The most high-profile club on Dixwell Avenue was the Monterey Club at 265-267 Dixwell Ave. Under the ownership of Rufus Greenlee, a parade of jazz luminaries graced the club’s stage, from Josephine Baker, Billie Holiday, and Sarah Vaughan to Charlie Parker and John Coltrane. There were closed-door jam sessions with Ella Fitzgerald. Johnny “Hammond” Smith recorded a live album there called Black Coffee.
Greenlee was a pillar of the community, insisting on good behavior in the club from patrons and employees and getting it. Williams (in the film) recalled how he could never hang onto money; he was always spending it or lending it, without keeping track of it. Greenlee, his boss, noticed and started asking Williams for money himself, a couple bucks here, a couple bucks there. Williams always gave it to him. After a while Greenlee presented Williams with a bankbook for a savings account with a few hundred dollars in it. It was all the money Greenlee had borrowed from Willliams. It was the money Williams couldn’t save; Greenlee had done it for him, and was giving it all back to him.
Horace Silver, who grew up in Norwalk and would go on to have a long career as a hard bop composer and pianist in the 1950s, cut his teeth as a high school student at the Monterey. He played tenor sax and piano. “We played two nights a week up there,” he said. “So I’d get through high school at 3 o’clock in the afternoon on Friday, and then 5 or 6 o’clock or so I’d take the train to New Haven, have dinner…. We’d go to the gig, play the gig, and afterwards, we’d come home” to a musician’s house in New Haven. “We would stay up until 4 or 5 o’clock in the morning, talking music.”
But the Monterey was far from alone. There was New Haven jazz legend Willie Ruff’s place, the Playback Club, nearby on Winchester Avenue. Dixon’s Restaurant was on Ashmun Street. There was the Recorder Club and the Golden Gate. The Golden Gate had its stage in the window. “Even if you were too young to go in, you could stand on the sidewalk and be entertained,” Stanford said.
In one building was the Musicians’ Club on the second floor and the Democratic Club on the third floor. “And those are the days that I really miss, because it was a home for all the musicians. Any time of day, if a bunch of musicians got together, they could go up the Musicians’ Club. Somebody would have their horn, someone would be on the piano, any time of day or in the evening,” said former drummer Sam Dixon.
Drummer Roy Haynes destroyed the drum set one night at the Democratic Club. At Lillian’s Paradise downtown, “there was a riot,” Silver recalled, with tables and chairs going airborne. The band ended up hiding under the grand piano until the fight died down.
The heady atmosphere gave rise to a strong local jazz scene. Dickey Meyers (Jodie’s father) became a hero of the tenor sax, along with Tommy Brazile. Ernie Washington was an “amazing” piano player. The interviewees in Unsung Heroes rattle off a long list of names — trumpet players, bass players, players across the range of instruments, enough to field several bands over. As several interviewers said in the film, New Haven’s musicians were “black, white, yellow, green, purple,” — from a musical perspective, it didn’t matter as long as it was good.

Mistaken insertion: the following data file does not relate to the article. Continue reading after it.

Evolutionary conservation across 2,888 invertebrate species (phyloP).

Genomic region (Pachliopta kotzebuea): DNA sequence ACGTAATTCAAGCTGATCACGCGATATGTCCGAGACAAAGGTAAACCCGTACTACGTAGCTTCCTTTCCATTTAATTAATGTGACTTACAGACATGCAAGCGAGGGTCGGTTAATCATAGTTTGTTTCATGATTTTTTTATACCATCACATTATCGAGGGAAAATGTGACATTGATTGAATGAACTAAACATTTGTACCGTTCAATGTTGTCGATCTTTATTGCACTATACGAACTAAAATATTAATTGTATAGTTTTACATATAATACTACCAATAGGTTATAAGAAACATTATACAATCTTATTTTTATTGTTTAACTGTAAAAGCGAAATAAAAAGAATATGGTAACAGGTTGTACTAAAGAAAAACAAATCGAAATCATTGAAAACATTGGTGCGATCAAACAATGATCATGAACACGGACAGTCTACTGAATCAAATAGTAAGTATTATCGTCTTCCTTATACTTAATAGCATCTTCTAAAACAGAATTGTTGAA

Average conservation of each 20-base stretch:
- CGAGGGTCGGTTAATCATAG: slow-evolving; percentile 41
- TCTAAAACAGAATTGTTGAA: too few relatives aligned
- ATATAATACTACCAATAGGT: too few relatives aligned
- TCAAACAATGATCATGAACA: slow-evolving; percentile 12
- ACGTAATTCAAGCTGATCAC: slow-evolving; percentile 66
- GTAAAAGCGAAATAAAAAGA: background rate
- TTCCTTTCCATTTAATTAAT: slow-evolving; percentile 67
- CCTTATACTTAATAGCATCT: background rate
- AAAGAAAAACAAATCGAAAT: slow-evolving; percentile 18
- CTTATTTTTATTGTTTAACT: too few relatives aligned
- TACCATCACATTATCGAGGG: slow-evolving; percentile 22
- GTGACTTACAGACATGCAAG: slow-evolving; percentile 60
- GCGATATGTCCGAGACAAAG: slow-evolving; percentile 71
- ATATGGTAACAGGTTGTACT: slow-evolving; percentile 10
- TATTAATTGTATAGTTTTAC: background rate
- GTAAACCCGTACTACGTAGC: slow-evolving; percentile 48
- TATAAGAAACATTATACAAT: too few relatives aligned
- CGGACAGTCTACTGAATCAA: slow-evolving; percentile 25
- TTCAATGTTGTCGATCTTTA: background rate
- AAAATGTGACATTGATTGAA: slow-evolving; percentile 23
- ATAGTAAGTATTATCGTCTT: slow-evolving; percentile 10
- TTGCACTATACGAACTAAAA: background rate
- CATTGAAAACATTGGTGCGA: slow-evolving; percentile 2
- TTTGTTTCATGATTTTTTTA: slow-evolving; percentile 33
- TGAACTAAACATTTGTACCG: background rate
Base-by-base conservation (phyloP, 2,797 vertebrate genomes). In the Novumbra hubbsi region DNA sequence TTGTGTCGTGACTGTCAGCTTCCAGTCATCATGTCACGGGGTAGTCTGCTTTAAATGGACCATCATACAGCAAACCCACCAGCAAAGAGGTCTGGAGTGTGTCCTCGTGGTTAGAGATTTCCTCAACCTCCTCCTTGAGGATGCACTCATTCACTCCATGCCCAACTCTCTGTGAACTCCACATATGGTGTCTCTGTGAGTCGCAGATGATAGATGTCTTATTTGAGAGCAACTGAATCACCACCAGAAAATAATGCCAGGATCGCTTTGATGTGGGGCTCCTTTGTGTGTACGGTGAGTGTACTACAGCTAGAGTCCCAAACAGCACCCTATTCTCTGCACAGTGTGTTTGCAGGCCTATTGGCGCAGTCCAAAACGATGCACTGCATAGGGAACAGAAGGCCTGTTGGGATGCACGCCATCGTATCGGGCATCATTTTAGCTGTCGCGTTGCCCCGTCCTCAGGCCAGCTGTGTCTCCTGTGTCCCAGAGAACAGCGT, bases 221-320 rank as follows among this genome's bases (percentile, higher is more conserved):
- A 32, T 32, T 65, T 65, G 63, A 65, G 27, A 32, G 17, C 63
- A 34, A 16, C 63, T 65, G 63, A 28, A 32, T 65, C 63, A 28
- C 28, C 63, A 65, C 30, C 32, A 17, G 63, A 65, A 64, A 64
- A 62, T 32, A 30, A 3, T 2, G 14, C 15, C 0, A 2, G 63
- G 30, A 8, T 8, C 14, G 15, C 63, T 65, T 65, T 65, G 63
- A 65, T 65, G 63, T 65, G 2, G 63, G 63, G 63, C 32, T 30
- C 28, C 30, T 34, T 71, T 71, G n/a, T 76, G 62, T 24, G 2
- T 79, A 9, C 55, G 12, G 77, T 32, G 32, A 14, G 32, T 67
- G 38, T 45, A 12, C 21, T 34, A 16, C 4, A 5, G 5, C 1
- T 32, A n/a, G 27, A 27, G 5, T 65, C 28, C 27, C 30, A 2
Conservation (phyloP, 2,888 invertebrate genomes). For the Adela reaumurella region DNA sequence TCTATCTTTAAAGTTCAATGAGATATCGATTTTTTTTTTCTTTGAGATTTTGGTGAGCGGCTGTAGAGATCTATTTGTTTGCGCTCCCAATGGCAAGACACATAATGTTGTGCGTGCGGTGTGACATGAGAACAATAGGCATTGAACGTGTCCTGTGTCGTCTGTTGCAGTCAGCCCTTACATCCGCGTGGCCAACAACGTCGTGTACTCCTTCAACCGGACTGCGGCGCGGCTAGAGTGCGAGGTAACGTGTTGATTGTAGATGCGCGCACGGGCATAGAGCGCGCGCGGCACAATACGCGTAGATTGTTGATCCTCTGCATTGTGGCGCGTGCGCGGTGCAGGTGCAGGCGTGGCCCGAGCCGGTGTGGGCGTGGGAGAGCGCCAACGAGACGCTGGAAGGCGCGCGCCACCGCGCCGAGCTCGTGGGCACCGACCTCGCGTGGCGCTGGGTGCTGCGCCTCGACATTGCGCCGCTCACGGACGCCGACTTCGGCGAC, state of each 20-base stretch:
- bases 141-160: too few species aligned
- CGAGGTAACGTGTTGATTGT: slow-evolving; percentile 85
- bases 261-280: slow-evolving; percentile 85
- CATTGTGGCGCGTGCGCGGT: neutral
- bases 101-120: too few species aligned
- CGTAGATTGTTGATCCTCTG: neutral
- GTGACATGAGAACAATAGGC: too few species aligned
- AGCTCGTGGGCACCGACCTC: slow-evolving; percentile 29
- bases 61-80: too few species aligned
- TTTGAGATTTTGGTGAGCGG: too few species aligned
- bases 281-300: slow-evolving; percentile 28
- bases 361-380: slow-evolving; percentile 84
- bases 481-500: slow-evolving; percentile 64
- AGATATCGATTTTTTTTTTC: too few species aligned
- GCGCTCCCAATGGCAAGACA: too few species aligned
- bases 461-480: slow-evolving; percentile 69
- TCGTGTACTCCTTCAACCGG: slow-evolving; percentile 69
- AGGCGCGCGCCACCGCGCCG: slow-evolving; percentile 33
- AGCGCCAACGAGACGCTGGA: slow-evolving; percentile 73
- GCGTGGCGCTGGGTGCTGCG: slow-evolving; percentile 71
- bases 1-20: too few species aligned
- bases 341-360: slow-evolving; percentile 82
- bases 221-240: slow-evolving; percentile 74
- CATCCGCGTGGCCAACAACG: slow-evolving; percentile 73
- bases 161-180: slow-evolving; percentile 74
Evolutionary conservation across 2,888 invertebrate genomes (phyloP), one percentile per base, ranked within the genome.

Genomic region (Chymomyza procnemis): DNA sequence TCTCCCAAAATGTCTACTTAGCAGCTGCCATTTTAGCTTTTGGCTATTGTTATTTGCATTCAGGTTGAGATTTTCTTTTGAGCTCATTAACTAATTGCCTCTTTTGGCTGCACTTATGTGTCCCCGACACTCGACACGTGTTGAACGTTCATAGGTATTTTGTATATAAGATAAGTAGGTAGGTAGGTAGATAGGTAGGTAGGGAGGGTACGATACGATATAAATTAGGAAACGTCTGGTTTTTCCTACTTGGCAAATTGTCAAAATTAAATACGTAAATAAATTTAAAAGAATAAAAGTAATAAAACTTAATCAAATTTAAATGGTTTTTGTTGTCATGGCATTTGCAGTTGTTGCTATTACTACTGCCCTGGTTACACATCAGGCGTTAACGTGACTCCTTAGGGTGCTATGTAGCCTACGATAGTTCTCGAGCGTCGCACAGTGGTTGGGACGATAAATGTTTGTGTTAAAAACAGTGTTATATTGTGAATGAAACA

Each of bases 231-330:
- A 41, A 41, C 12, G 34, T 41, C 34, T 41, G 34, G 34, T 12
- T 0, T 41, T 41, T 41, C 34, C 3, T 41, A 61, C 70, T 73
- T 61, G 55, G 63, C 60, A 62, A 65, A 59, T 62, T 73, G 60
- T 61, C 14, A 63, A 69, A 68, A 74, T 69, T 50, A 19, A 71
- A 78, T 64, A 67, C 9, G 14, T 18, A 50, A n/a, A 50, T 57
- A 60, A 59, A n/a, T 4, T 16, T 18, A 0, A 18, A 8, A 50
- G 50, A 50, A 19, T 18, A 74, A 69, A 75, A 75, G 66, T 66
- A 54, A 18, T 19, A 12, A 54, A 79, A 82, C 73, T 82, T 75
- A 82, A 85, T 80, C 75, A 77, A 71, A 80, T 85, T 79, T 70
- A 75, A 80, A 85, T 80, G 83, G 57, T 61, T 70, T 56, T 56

The ways that music broke down racial barriers meant that black and white musicians mixed more than the general populace did. A unionized musical landscape that began with two segregated unions — ostensibly for downtown and uptown clubs, but in reality for white and black musicians, respectively — ultimately led to a single union (though, unfortunately, merging the two unions often meant that black musicians got less work than white musicians). It also meant that there was a legacy to hand down. And the Buster Brothers, Eddie and Bobby, who both played organ, became “the heart and soul of jazz music in New Haven,” as the narration put it. They played with the greats that came through town. But they also played with whoever wanted to play with them, and in their knowledge, skill, and enthusiasm, they created a next generation of players.
“The first thing that would come out of Eddie’s mouth, or Bobby’s, was ‘where’s your horn? Where’s your horn? Go get it. It’s not going to do any good in the car. Take it out. Bring it in. Let’s jam,” said James “Dinkie” Johnson, who owned Dinkie’s Jazz Club.
“They were born mentors, born leaders,” bassist Jeff Fuller said. “They were the foundation of jazz in New Haven.”
Unsung Heroes ends on that hopeful note, of a tradition passed down. It holds water. People have built on the foundation the Buster Brothers laid down, with the result that jazz in all its forms is an integral part of New Haven’s musical landscape, even beyond the genre’s borders.
But the documentary left a few questions open, too. Most important: Maybe the musicians are still here, but what happened to the clubs on Dixwell Avenue? What happened to the crowds that could keep the Monterey packed from 10 a.m. to 1 a.m.? What happened to black New Haven’s Main Street?
That was the question that drove the discussion after the screening. “It’s changed so much,” said an audience member about Dixwell Avenue, “and I don’t think we understand the history.”
Another audience member started by giving the same answer Willie Ruff gave in an interview not long ago: television. But this audience member kept going. People stopped going out. People started staying home. The bonds of community that were made strong by everyone always seeing everyone else out began to weaken. “As a people, we kind of let our guard down,” she said.